Citizen Cake, Elizabeth Falkner’s buoyant, artistic bakery-cafe and restaurant, has found a happy new home in Pacific Heights.
The other night I was having dinner at one of the small slate tables along a wooden banquette that runs the length of the narrow storefront — a glass pastry counter and a marble bar with seats take up the other side.
A threesome on our left had just worked their way through six different sweets with bowls of caffe latte. A young couple on our right were sipping Champagne and jockeying over three confections. They confided to us that they had walked over from Cole Valley after the baby sitter arrived, for their midweek night out.
Citizen Cake is becoming the dessert destination it always wanted to be in its former location in Hayes Valley near the Performing Arts Center, where parking was a nightmare on performance nights and the neighborhood simply was not as casually accessible to Falkner’s upscale fan base.
For her Pacific Heights Citizen Cake, she has fashioned light, stylish lunch and dinner dishes that always allow room for dessert.
In her version of frisee-lardon salad ($12), a warm, perfectly poached egg becomes the dressing for a chilled salad with smoky bits of bacon, minuscule croutons, shavings of watermelon radish and piercings of tarragon. A mustard vinaigrette lurks in the background. The whole thing delivers savory punch without the fat.
The same light hand works on an ingenious composition of halved baby beets separated by thin vertical slices of gamey cold beef heart, a semicircle of arugula and a swatch of horseradish cream ($11), all of which play off one another.
Made-to-order clam chowder ($13) with littlenecks in their shells in a creamy but not-too-rich clam infused broth, is a lovely way to start, or to be, a winter meal.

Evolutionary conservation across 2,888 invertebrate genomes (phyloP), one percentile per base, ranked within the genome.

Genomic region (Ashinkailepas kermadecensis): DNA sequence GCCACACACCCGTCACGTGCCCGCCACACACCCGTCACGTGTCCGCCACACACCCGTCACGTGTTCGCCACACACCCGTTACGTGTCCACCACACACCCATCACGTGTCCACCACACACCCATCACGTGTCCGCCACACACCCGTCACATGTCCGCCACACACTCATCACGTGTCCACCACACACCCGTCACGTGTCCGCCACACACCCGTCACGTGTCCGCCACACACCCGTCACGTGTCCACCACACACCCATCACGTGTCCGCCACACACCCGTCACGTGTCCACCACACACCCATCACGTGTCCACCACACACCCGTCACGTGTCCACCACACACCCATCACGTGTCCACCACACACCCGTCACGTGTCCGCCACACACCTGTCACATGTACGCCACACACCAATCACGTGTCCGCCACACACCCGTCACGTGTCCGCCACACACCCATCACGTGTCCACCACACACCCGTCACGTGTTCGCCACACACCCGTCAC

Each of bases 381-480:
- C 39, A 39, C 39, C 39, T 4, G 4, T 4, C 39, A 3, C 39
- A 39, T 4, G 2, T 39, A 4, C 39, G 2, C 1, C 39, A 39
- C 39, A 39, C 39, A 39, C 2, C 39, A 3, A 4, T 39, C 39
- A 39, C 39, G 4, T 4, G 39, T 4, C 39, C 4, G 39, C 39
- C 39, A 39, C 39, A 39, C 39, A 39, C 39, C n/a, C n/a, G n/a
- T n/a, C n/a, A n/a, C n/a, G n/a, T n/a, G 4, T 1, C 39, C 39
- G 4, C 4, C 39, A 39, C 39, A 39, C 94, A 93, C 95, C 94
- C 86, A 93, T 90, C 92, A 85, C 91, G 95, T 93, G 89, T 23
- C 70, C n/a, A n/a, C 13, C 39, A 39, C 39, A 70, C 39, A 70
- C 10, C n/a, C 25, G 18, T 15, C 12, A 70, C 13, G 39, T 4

At dinner, look for crisp-skinned dorade on a browned pancake of cauliflower, lubricated with beurre blanc ($21). The execution is perfect.
A deconstructed beef stroganoff ($19) juxtaposes velvety, fork tender nuggets of kobe beef cheek with tiny carrots and turnips, and thick, housemade noodles on the side.
Drop-in lunch at the marble counter calls for a classic tuna salad sandwich on grilled bread ($10) with a haystack of fried vegetable threads.
Equally satisfying is the fried chicken cobb sandwich ($13) filled with a thick slice of crunch-coated breast and egg salad spiked with blue cheese, bacon bits and avocado, all on a soft little brioche bun.
All this sets the stage for sweets, which require deep and continuing research.
Here are my current faves: a new crisp/chewy coconut-peanut butter cookie; violet-cassis macarons; the signature chocolate cupcake with marshmallow filling; the ever popular passion fruit-coconut shag; butterscotch-miso pudding in a glass-like “verrine” and a chocolate mini-tart that oozes buttery caramel at first bite.
They are all amazingly priced to move: $1.50 for the cookies, $5.50 for the little cakes, verrines and tarts, $3.25 for the cupcakes.
Prices, in fact, are so reasonable, and the quality so high, the well-to-do citizens of Pacific Heights have been charmed, which is exactly why Citizen Cake has found so much love in its new ’hood.
Location: 2125 Fillmore St. (at California Street), San Francisco
Contact: (415) 861-2228; www.citizencake.com
Hours: 10 a.m. to 10 p.m. Mondays-Saturdays, 10 a.m. to 9 p.m. Sundays
Price range: $1.50 to $23
Recommended dishes: Clam chowder, beet salad, frisee-lardon salad, kobe beef cheek stroganoff, fried chicken cobb sandwich, cookies, cakes, puddings, custards
Credit cards: All major except Discover
Patricia Unterman is the author of the second edition of the “San Francisco Food Lovers’ Pocket Guide.” Contact her at firstname.lastname@example.org.